It is currently Fri Dec 15, 2017 4:49 pm

All times are UTC - 7 hours





Post new topic Reply to topic  [ 22 posts ]  Go to page Previous  1, 2
Author Message
PostPosted: Mon Oct 12, 2015 5:36 am 
Offline

Joined: Sun Sep 20, 2015 5:44 am
Posts: 14
OK I see, thanks.

I think it would be easier to run different things for PPU, APU, CPU and such. That way I can focus on one thing at a time whilst improving bits, without messing up the code elsewhere if I manage to do that.

Also, what are the easiest mapper numbers to use?
(I'm probably going to make a /Mappers directory so they can be updated if needed by anybody, and be easier to work with, but I don't know if I'm able to get mappers to load from a single file, like NESten does)]

Edit: that's a stupidly worded question, what I meant was is putting every mapper on one file better, or to separate each mapper either to their creators or individual mapper. Or something like that.

Also, I'm mainly writing this so I have something to do, and because I want to see how it turns out. I'll be trying to update it sometimes when I start coding it (could be any time from 4 months to over a year)


Top
 Profile  
 
PostPosted: Mon Oct 12, 2015 8:48 am 
Offline

Joined: Sun Sep 19, 2004 11:12 pm
Posts: 19348
Location: NE Indiana, USA (NTSC)
The easiest mapper numbers to emulate, which will give you the biggest payoff in number of supported English-language games, are 66 (GNROM, which has 0 and 3 as subsets), 11 (Color Dreams, which is GNROM with its writable port's nibbles swapped), and 2 (UNROM). Of the 790 US games in NesCartDB, this covers 250 (31%): 58 on mapper 0, 62 on mapper 3, 5 on mapper 66, 31 on mapper 11, and 94 on mapper 2. Mapper 7 (AOROM) is easy in theory, giving an additional 32 games, but popular games on that mapper are more likely to rely on exact CPU/PPU timing.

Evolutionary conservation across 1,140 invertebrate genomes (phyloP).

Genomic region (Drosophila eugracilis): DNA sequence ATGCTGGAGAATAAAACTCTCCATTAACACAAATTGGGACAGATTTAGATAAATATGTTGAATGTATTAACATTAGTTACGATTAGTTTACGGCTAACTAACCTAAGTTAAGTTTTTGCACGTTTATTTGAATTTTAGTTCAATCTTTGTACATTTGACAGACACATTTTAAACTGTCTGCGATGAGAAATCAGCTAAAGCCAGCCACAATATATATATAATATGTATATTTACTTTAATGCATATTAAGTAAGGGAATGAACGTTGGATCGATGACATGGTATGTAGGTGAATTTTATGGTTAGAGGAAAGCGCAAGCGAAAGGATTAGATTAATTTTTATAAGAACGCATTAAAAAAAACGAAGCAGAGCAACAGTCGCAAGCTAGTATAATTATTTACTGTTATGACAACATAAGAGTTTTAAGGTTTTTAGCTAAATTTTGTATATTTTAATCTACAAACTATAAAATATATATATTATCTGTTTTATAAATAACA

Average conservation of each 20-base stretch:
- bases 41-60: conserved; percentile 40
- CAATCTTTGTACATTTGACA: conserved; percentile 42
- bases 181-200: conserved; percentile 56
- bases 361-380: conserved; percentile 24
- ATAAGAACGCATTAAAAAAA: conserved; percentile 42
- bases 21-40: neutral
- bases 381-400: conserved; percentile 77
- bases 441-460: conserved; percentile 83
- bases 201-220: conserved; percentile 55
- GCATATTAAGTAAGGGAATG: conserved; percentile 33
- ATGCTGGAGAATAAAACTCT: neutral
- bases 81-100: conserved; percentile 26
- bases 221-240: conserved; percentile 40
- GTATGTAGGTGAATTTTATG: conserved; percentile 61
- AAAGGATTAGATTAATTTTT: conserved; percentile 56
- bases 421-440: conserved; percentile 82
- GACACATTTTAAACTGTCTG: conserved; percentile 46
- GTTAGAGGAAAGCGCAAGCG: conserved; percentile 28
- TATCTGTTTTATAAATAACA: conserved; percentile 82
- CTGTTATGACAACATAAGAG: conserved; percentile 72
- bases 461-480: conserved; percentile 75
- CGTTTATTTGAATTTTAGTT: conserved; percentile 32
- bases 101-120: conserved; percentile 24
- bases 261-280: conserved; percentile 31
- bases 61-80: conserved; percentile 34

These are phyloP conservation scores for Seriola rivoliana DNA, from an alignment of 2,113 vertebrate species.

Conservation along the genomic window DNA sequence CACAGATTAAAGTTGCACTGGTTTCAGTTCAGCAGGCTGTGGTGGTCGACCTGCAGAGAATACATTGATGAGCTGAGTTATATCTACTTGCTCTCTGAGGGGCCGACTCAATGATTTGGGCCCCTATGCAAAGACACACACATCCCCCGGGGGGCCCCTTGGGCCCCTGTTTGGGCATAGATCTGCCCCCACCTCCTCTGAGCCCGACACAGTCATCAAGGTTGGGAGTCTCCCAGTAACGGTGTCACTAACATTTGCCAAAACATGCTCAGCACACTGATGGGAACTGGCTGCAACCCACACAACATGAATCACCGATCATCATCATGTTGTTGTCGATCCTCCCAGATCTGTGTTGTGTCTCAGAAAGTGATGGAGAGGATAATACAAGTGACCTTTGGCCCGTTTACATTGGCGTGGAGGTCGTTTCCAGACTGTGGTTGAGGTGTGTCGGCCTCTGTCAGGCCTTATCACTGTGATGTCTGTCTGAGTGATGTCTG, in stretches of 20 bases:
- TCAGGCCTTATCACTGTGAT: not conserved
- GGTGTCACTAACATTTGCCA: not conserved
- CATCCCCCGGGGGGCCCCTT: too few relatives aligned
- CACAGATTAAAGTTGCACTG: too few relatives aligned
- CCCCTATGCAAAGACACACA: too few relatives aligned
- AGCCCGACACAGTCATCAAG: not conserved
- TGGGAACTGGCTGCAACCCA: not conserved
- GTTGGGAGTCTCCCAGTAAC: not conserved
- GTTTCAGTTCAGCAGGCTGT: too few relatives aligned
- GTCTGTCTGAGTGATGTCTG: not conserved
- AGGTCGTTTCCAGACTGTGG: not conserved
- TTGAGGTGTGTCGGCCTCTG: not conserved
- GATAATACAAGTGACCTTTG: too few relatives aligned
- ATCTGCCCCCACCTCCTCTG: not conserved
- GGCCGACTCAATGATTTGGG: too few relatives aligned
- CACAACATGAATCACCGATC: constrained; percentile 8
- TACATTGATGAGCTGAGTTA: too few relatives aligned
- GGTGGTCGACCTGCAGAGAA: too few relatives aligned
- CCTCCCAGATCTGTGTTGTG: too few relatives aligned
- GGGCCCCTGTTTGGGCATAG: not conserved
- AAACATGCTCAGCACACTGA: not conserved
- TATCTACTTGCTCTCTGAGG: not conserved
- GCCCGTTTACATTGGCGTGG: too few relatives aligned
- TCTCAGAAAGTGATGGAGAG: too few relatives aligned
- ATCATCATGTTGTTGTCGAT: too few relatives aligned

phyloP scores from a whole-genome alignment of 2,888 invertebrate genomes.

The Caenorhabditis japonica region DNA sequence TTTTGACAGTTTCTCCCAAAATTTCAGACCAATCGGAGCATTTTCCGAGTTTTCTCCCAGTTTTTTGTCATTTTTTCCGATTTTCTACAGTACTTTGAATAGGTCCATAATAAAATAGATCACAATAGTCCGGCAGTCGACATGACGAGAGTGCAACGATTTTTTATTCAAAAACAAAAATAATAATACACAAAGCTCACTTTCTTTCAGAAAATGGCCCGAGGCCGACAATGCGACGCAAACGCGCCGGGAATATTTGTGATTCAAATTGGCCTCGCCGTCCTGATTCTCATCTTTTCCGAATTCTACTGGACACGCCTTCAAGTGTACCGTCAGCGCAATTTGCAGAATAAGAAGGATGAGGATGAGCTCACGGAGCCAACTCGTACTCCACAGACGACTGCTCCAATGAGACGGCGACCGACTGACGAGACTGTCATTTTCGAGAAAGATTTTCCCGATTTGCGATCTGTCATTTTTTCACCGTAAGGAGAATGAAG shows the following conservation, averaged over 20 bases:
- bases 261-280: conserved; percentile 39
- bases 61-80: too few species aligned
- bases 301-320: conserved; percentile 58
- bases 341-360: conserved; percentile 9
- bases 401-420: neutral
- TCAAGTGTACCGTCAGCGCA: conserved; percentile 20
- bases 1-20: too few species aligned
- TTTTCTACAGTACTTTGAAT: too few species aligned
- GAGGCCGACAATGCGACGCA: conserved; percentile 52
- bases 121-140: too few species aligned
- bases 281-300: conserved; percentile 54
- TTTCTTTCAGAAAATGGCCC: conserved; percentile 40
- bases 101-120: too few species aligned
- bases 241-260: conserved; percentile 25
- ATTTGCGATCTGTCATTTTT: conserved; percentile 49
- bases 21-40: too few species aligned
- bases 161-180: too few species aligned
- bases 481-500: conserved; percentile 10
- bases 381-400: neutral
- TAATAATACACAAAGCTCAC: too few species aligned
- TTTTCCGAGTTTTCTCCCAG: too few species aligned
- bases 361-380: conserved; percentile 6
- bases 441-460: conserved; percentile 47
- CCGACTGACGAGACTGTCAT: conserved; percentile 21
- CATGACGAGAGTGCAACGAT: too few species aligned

Top
 Profile  
 
PostPosted: Sat Oct 17, 2015 1:24 pm 
Offline
User avatar

Joined: Wed Aug 26, 2015 8:24 am
Posts: 21
Location: Ontario, Canada
Termingamer2-JD wrote:
Also, I'm mainly writing this so I have something to do, and because I want to see how it turns out. I'll be trying to update it sometimes when I start coding it (could be any time from 4 months to over a year)


Don't worry, I've been at my emulator on and off for the past 6 months or so and have just recently finally finished the CPU. Has been totally worth it, I've learned (and still am learning!) so much.

_________________
Aliasmk- GitHub :: Twitter :: Website
Current ALIAneS Emulator Progress: CPU complete, PPU indev - we have graphics and sprites!


Top
 Profile  
 
PostPosted: Mon Oct 26, 2015 4:15 am 
Offline

Joined: Sun Sep 20, 2015 5:44 am
Posts: 14
@tepples Thanks for the advice, I'll focus on those mappers and such, I don't need to be having difficulties emulating an annoying mapper first just for compatibility with some good games. (Quality not quantity)

@Aliasmk I noticed that with a lot of things regarding emulation :) although I'll probably release a ton of sub-releases fixing little bugs, actually that gets me onto version systems, how should I do it?

----

There's systems like:
0.11 - ZSNES style
0.1.1 - FCEUX style
0.1a - Nocash style

Best one?

----


Top
 Profile  
 
PostPosted: Mon Oct 26, 2015 8:23 am 
Offline

Joined: Sun Sep 19, 2004 11:12 pm
Posts: 19348
Location: NE Indiana, USA (NTSC)
I'd begin with 0.01, with two digits after the dots. Hopefully it should take fewer than 100 preview releases to get to the point where you have something you feel is feature complete and stable enough for wide public use. Or for a few of my projects, the version number before completeness has just been the number of days since project start.

Once you have a feature-complete and stable product, increment to 1.0.0 and follow the Semantic Versioning standard a.b.c:
  1. MAJOR version when you make incompatible API changes,
  2. MINOR version when you add functionality in a backwards-compatible manner, and
  3. PATCH version when you make backwards-compatible bug fixes.